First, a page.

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i am new to C and recently i have a problem with a strcat function. I have an array of arguments defined like:

#define MAXARGS 10;

char *argvalues[MAXARGS];

All i want is to concatenate the last non-null element of the array with a null terminator. Here is the piece of my code for that:

while (argvalues[i] != NULL) {
  if (argvalues[i] == NULL){
    strcat(argvalues[i-1], '/0');
    printf("i is: %d\n", i);
    break;
  }
  i++;
}

Do you have any idea why segmentation fault happens and is it actually the right way of using strcat?

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1  
This looks like it's a long way from working. You might want to post all of the code. –  Randy Proctor Nov 3 '09 at 19:28
    
I expect a debugger would let you find these problems more easily than using printf() or asking here. –  Carl Norum Nov 3 '09 at 19:30
3  
This code should never enter the if() condition -- you just wrapped it in a while() condition that's exactly the opposite. Definitely need the rest of the code.... –  Casey Barker Nov 3 '09 at 19:34
    
Remove the semicolon after the #define; it is almost invariably wrong in code (but occasionally useful in running text). –  Jonathan Leffler Nov 3 '09 at 23:54
1  
What is '/0'? –  Sinan Ünür Nov 4 '09 at 15:51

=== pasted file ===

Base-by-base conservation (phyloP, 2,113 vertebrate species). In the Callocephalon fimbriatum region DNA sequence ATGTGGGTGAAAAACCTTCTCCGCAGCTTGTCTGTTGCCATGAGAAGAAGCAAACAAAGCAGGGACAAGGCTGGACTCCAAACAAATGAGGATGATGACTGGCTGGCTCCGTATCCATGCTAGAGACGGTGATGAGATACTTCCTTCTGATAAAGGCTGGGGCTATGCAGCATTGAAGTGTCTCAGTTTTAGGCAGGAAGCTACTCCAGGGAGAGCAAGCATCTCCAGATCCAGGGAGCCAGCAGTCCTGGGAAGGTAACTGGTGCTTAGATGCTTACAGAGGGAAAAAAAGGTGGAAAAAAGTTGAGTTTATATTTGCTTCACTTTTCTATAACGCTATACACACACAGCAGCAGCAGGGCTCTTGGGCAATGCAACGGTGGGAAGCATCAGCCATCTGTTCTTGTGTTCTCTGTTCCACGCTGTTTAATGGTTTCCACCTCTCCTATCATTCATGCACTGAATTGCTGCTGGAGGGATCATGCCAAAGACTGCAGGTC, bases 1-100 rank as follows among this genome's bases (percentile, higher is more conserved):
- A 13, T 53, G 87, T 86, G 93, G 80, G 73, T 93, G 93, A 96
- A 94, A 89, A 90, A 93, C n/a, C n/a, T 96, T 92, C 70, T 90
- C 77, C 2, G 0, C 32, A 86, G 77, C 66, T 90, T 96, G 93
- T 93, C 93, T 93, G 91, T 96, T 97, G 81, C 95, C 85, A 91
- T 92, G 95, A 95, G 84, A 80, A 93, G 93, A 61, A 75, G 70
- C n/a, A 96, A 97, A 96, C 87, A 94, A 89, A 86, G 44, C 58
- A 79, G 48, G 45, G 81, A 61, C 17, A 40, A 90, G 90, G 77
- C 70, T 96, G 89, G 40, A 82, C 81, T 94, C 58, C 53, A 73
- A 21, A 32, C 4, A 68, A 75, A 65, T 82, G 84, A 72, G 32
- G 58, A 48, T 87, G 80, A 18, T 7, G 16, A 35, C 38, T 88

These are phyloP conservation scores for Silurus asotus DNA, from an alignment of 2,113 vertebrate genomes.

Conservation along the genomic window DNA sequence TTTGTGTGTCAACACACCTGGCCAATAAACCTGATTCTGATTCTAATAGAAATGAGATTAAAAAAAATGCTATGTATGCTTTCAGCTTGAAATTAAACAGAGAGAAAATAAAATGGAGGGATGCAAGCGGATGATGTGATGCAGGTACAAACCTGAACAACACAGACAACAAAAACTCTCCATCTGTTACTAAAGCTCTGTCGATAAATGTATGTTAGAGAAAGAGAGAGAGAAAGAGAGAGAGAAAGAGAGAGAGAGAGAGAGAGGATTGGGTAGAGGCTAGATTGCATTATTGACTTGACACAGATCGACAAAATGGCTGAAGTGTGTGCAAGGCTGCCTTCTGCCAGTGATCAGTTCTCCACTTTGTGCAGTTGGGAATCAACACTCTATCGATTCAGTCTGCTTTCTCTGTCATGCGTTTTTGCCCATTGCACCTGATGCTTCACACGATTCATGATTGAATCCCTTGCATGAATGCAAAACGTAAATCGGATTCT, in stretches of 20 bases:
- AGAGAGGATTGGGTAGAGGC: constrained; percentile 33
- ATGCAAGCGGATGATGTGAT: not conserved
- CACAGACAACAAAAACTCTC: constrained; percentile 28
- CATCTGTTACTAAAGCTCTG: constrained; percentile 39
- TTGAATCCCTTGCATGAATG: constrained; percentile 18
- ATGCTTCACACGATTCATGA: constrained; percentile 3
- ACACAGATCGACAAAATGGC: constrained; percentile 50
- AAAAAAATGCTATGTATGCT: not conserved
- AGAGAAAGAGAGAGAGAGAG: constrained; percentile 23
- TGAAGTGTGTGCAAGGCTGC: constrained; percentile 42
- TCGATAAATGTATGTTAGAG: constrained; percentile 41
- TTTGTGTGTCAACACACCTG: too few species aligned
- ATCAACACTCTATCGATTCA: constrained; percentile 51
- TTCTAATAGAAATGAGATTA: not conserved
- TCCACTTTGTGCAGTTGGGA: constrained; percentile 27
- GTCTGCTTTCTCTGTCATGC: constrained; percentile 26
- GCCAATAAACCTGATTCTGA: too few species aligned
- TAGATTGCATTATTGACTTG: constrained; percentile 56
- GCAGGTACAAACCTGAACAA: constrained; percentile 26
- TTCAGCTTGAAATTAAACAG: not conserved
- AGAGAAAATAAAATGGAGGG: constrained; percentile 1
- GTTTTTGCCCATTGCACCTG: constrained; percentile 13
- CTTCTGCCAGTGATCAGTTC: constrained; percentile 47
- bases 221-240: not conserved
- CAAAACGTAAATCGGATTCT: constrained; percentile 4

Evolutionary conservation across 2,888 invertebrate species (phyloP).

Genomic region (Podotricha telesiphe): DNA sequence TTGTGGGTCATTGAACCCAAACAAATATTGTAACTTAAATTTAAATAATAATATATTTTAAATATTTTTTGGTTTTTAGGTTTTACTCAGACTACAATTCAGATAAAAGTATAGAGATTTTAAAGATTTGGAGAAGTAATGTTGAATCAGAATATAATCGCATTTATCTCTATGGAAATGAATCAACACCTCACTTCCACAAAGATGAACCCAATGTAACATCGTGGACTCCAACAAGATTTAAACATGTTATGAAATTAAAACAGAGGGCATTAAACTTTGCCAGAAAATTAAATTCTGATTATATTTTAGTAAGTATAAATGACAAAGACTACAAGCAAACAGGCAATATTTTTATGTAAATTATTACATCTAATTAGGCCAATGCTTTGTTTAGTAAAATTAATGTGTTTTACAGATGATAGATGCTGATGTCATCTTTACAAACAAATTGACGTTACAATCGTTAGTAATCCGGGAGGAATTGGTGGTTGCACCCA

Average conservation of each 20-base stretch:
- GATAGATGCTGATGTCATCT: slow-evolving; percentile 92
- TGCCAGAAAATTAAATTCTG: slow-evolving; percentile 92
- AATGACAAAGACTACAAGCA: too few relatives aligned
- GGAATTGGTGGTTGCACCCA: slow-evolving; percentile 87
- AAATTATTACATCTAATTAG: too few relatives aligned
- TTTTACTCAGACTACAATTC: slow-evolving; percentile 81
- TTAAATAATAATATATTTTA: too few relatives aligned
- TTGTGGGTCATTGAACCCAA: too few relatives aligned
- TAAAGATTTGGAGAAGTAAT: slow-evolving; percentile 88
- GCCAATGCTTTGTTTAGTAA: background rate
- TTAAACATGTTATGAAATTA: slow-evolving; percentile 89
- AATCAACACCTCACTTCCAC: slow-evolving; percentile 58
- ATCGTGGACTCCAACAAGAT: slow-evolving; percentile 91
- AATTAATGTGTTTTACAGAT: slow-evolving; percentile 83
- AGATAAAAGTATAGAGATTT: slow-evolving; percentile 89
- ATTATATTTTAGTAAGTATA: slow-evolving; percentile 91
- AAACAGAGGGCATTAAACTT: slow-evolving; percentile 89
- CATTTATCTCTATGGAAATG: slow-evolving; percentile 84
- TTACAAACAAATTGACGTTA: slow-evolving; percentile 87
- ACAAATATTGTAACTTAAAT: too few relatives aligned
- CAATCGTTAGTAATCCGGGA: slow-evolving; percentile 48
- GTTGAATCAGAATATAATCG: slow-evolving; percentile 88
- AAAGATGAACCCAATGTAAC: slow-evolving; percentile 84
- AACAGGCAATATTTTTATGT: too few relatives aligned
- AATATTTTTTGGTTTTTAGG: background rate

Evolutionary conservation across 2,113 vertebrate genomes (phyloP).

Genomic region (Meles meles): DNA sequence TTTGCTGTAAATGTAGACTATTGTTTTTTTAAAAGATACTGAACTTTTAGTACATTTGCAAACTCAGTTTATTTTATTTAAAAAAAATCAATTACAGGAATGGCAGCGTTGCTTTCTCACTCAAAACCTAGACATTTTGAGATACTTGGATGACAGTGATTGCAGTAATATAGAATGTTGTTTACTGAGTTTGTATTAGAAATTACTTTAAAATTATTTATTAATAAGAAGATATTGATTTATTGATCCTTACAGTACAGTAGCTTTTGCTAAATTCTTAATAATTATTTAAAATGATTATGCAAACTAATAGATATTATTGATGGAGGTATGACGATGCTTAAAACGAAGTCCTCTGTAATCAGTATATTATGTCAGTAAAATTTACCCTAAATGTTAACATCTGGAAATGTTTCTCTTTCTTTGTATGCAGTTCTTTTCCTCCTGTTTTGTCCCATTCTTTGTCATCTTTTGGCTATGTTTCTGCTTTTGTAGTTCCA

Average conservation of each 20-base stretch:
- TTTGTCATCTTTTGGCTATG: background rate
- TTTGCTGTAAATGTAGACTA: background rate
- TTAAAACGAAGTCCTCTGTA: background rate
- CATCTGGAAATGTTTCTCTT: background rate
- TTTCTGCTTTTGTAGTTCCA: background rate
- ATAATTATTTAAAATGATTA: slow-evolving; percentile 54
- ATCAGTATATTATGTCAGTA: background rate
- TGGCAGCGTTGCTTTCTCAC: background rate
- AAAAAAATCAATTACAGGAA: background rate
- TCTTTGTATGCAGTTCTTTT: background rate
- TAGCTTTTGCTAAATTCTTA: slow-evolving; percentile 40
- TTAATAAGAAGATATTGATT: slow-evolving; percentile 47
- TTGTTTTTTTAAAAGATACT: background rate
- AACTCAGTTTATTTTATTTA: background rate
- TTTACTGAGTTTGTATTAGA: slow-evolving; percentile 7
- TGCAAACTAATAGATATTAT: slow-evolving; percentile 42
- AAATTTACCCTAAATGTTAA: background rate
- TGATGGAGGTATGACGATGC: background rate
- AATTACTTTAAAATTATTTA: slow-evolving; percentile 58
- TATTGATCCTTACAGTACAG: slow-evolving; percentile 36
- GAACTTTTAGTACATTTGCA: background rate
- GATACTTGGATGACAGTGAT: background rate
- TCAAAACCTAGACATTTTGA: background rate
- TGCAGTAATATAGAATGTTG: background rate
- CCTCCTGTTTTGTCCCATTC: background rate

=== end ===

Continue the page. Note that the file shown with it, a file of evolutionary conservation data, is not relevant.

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8 Answers 8

up vote 0 down vote accepted

strcat concatenates two char pointers like so.

char *p1[12];
char *p2 = "world";
strcpy(p1,"hello ");
strcat(p1,p2);

pi now holds - hello world You have to make sure that the destination has enough room for the concatenated result.

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Your loop is wandering past the end of your array. That's what's causing the segfault. In C there is no guarantee that an uninitialized variable will be NULL, or anything else for that matter. So your loop keeps looping until it tries to access argvalues[11], which doesn't exist. Hence segmentation fault.

while (argvalues[i] != NULL) {
  if (argvalues[i] == NULL){

These two contradict each other. It will never even reach the if statement because the while loop will exit first when it discovers that argvalues[i] == NULL. And if all 10 of your arguments are set then you will attempt to access argvalues[11] which will segfault as previously mentioned.

To properly use strcat you have to have a string buffer that's large enough to accept the string you are concatenating on to the end of it. For example, if you want to add " world" on to a buffer already containing "hello" the hello buffer must be declared to be at least as long as "hello"+" world" plus 1 more character (the '\0' at the end).